Kira Henry Work Experience Blog

When you walk into Matrix, you are met with immediate warmth and friendly atmosphere due to the layout of the office. I was greeted by an extremely friendly receptionist and Lindsay who showed us upstairs, making us feel really welcomed.

Our week began with an introduction to the practice team and a tour. The practice team’s office is laid out like a law firm, it’s modern and immediately you can hear people chatting away, laughing and making tea. This is really unique, beating the stereotype and I enjoyed being in the office due to this.

We viewed a hearing on Zoom with Zoe Leventhal, a QC barrister. I enjoyed seeing different types of judges and understanding the procedures that go behind a case. We then had coffee with two trainee barristers, Rosalind and Radha, who were lovely and allowed us to bombard them with our many questions. I was able to get a real idea of the challenges of the Bar, the excitement of training and great advice helping us feel confident in our desired careers and ability to achieve.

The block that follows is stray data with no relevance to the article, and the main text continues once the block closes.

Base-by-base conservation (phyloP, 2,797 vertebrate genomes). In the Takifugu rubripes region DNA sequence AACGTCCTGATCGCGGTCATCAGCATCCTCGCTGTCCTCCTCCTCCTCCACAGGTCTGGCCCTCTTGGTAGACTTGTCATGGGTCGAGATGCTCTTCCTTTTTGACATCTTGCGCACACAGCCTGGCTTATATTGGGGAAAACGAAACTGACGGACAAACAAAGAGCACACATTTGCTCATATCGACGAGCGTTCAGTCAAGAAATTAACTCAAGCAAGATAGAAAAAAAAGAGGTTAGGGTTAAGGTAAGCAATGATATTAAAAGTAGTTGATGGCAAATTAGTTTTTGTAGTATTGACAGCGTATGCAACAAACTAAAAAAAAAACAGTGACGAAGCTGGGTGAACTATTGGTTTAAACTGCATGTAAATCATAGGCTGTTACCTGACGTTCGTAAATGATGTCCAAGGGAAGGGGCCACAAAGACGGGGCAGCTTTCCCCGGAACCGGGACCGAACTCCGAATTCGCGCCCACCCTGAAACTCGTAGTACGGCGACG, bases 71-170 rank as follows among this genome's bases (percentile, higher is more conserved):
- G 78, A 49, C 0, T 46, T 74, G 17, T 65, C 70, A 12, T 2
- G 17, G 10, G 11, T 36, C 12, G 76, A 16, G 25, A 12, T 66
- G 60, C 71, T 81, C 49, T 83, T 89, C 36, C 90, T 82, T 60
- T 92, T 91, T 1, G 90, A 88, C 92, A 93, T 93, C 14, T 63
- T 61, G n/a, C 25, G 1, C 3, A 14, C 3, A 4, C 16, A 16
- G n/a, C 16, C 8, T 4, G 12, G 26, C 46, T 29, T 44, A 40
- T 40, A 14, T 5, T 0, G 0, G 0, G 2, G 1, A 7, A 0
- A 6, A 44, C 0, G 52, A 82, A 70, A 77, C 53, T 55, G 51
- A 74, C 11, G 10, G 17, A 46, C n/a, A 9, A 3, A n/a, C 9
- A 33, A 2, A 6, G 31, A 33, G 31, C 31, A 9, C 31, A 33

Towards the end of the week I attended an immigration hearing at the Court of Appeal, which was very interesting and emotional. I enjoyed hearing the differing styles of argument and the impact of policy and politics in the law. The Court of Appeal was really beautiful and it was exciting to see the judges in real life after only reading about their judgements in textbooks.

We enjoyed being in the office, and meeting the different teams as everybody is welcoming. When meeting the legal research team, they were able to give us relevant advice and were really friendly. Meeting the finance team and marketing team was also very helpful, we both appreciated how much the finance team talked of the reality of being a barrister and the challenges but again, that we can still achieve and will be leaving the placement with specific and valuable advice that couldn’t be learned any other way.

The key thing that stands out about Matrix is how willing they are to uplift individuals from underrepresented backgrounds and focus on diversifying the legal profession and arming us with advice to succeed despite our “non traditional” backgrounds that typically act as barriers.

Lastly, we spent a short time in the Court of Appeal during a large media hearing, involving a very known and controversial figure. It was insightful to understand more about life outside the courtroom, such as news reporters and the emotional impact that comes from getting the result you need in order to help vulnerable people and victims.